Fair recently acquired Uber’s Xchange Leasing portfolio and partnered with Uber to offer rideshare vehicles to Uber drivers, and now they’re one of the go-to options for those looking to get a car to drive for Uber. They’re currently available to drivers in California, Philadelphia, and Seattle. They expect to expand to the rest of the U.S. by the end of the year.

    They’re official partners with Uber and, if it’s available in your area, you can actually use the Uber Driver app to start your application with Fair. Alternatively, you can also download their app from the Google Play Store or iOS App Store and sign in with your Uber account to find a car.  They also have cars available for non-rideshare drivers, so make sure you sign in using the Uber option of the app.

    According to the company, “Fair is trying to revolutionize the way people get access to cars by offering a way to get a car with no long-term contract.” You can read more about how Fair works here and if you want to get started with Fair, you can click here and get $100 off. If you already have the app downloaded, enter code rsg100 to get $100 off.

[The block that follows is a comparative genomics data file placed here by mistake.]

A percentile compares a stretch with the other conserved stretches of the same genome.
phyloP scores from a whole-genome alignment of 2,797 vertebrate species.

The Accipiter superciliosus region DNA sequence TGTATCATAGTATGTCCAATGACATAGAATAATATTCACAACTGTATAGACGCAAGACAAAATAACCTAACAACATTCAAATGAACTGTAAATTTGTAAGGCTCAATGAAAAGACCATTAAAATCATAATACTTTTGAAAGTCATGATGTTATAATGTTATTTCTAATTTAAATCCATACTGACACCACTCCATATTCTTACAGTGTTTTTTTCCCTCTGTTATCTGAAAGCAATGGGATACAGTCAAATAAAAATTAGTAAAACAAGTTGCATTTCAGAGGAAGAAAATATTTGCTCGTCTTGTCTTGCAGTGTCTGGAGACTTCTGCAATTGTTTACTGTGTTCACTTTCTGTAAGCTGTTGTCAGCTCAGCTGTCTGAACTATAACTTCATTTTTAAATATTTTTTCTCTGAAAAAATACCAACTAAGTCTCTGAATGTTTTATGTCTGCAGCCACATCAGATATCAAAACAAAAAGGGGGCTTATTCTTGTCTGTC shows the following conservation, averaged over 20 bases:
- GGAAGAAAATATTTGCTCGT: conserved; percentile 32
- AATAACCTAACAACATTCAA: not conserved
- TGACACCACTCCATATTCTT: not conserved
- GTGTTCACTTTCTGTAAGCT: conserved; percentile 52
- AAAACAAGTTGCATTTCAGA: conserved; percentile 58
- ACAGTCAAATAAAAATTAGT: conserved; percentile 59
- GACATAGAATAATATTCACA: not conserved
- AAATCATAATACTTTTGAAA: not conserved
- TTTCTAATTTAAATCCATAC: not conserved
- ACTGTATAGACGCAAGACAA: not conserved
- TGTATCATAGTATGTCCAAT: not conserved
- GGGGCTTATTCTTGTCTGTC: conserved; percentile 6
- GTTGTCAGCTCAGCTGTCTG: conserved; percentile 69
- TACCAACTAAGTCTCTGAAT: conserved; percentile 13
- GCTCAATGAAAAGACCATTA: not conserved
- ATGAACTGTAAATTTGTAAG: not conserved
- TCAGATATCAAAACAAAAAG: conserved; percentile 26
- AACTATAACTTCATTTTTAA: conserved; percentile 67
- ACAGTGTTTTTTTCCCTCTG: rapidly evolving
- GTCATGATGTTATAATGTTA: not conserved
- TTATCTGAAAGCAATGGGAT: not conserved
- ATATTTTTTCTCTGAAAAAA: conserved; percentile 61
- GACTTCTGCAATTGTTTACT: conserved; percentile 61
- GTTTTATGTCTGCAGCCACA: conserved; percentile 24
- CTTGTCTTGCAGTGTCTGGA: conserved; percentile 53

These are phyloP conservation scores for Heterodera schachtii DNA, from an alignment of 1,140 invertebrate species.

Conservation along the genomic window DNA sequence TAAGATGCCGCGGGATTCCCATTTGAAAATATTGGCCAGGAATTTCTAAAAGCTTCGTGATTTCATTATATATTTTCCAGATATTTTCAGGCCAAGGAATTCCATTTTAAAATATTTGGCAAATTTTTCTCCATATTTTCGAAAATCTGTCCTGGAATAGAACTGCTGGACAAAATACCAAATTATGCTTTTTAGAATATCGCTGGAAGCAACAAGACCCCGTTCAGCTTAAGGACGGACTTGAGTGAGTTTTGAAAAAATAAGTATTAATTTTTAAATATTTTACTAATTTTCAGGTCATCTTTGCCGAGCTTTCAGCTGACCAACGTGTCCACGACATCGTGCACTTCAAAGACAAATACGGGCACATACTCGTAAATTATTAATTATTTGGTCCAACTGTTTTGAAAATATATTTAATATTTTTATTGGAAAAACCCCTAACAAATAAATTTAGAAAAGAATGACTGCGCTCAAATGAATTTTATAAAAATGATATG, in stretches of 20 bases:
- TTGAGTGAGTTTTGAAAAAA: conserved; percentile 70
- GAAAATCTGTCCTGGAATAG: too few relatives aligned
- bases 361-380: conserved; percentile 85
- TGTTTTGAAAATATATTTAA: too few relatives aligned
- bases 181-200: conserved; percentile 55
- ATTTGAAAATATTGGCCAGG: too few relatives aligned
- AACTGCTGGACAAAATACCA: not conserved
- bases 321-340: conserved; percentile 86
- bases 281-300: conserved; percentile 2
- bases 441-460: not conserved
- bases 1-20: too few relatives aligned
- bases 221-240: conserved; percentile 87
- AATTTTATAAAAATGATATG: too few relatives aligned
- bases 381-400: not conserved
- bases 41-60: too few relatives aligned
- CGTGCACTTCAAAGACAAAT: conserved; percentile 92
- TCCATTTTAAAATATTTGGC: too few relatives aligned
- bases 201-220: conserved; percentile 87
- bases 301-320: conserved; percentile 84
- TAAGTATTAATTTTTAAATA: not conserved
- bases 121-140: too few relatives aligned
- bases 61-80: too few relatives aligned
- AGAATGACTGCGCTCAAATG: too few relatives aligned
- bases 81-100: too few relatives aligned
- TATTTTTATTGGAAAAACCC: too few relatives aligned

3) More Car Rental Options

    If you’d like to see a full list of vehicle options, head over to our new Vehicle Marketplace page.

    Since the launch of the Uber Xchange leasing program in 2015, we’ve seen a rush of new competitors filling the space with different vehicle options for drivers.  These programs have been insanely popular with drivers (despite the high cost) since they don’t require great credit and are extremely flexible.  But now, Uber and Lyft are pushing an even more flexible option with rideshare rental programs.

    Rental programs allow you to avoid the hassle of car research, going to a dealership and haggling over prices since all the terms are pretty much set in stone.  Uber has already launched a partnership with both Enterprise and Hertz while Lyft also has a partnership with Hertz, but is investing heavily in their Express Drive program with General Motors. There are even some third party options like Evercar and HyreCar that are looking to compete with the big boys.